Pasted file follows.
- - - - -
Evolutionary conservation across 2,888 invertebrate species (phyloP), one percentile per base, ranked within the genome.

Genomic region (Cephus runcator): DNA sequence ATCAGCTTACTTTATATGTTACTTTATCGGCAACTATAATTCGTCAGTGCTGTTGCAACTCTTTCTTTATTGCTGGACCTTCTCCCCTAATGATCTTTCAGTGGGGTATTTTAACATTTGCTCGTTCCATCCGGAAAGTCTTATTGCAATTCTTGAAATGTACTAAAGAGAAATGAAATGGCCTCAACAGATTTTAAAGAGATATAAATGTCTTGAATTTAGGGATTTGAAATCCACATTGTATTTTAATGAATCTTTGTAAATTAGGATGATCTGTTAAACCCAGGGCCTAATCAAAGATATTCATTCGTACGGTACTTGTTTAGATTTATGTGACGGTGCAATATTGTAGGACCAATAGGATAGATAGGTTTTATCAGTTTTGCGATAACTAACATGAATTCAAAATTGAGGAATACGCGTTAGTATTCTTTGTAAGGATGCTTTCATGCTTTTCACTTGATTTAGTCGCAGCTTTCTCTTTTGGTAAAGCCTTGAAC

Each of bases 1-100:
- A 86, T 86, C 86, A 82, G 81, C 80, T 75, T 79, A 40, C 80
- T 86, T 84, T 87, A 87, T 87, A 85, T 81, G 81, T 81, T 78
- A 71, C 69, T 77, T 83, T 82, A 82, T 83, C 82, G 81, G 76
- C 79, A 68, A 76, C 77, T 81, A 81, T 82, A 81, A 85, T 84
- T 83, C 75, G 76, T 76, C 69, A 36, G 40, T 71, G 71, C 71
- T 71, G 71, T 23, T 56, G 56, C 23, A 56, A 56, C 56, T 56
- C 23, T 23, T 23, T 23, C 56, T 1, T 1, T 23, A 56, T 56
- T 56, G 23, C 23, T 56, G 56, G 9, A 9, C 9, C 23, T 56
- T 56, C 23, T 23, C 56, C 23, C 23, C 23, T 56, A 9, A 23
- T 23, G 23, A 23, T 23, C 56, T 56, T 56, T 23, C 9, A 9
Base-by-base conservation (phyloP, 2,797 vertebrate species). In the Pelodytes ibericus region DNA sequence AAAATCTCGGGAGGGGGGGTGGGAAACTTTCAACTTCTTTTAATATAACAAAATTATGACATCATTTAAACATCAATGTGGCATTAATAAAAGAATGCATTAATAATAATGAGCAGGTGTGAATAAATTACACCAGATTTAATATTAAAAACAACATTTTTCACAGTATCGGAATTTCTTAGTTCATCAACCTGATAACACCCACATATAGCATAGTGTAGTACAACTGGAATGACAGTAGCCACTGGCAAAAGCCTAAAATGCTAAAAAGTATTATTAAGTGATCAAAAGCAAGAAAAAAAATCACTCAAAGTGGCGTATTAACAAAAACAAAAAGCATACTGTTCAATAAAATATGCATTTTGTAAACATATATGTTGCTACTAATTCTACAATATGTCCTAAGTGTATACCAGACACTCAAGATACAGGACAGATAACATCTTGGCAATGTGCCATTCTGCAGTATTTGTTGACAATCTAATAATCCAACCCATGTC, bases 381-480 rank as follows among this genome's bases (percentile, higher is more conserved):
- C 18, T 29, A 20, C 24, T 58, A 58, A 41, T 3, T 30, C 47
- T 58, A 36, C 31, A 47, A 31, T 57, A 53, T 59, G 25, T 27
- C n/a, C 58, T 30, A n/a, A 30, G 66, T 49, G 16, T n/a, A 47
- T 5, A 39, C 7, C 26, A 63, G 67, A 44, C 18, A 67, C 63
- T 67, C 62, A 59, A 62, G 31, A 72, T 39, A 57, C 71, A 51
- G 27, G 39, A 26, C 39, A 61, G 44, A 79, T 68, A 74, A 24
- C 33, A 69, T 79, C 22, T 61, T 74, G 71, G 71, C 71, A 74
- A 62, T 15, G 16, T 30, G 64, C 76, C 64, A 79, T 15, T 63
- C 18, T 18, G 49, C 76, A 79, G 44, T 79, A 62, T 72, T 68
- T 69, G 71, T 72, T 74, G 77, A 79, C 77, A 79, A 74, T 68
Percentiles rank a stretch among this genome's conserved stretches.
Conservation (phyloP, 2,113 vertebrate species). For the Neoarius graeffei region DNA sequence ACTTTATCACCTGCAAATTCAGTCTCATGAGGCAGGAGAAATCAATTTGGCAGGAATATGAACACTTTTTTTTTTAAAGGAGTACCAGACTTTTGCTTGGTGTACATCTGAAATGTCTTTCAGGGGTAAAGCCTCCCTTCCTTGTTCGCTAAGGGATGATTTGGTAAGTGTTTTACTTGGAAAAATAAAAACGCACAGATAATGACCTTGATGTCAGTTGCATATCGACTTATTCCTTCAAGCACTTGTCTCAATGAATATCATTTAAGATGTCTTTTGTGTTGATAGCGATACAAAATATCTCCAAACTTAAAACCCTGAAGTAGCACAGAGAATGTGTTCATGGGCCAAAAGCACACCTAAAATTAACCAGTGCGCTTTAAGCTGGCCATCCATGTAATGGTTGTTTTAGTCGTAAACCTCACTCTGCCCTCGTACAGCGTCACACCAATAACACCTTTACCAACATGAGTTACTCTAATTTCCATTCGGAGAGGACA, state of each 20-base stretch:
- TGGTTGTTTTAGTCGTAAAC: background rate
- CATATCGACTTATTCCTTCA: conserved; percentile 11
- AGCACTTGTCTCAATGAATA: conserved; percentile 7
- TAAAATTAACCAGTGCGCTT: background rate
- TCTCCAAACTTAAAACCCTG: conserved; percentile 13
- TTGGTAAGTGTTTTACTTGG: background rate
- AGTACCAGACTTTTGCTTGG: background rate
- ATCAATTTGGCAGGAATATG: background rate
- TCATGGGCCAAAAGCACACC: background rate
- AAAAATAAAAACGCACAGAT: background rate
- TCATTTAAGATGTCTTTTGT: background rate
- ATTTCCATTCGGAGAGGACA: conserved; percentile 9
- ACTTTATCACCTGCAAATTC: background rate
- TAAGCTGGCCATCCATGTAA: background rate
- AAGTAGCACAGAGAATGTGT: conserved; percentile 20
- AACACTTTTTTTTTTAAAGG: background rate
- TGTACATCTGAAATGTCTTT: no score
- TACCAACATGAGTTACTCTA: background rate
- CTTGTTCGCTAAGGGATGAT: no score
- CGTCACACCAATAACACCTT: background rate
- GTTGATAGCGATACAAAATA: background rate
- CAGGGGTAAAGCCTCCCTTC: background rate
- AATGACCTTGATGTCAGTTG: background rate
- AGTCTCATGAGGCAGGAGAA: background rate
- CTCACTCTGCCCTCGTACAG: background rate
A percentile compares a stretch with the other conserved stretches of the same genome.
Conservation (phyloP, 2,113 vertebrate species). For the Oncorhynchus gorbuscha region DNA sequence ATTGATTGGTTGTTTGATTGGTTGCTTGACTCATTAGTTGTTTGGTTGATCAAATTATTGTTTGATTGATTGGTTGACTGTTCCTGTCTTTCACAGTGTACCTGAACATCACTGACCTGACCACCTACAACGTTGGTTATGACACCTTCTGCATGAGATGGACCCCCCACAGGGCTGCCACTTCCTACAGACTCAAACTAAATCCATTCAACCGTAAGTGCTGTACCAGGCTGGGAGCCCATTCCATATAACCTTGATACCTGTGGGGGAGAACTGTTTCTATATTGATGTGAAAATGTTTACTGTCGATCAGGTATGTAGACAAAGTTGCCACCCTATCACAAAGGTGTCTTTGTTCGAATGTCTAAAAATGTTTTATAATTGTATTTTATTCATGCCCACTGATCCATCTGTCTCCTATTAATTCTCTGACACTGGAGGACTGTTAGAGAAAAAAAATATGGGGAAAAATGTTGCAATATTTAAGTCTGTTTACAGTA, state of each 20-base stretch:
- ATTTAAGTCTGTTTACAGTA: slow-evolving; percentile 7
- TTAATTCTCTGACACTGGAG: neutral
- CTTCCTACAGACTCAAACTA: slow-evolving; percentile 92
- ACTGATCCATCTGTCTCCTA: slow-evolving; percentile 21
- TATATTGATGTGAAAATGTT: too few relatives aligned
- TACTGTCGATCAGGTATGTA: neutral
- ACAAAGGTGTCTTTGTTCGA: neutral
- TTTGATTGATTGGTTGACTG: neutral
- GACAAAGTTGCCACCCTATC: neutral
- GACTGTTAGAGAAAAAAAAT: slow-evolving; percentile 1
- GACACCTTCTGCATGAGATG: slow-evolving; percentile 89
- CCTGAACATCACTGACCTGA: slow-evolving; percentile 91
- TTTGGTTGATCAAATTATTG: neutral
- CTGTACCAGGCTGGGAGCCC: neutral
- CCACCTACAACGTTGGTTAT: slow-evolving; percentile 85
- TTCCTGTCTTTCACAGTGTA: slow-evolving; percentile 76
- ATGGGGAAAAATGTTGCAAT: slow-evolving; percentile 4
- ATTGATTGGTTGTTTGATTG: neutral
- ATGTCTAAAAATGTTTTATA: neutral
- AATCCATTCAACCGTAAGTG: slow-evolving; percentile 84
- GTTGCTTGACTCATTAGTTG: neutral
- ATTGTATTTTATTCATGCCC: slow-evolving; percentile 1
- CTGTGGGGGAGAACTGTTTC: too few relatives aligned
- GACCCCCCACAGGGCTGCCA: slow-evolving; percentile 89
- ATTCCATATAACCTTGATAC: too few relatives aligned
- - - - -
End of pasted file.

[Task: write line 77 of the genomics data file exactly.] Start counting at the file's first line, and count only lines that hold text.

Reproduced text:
- GACCCCCCACAGGGCTGCCA: slow-evolving; percentile 89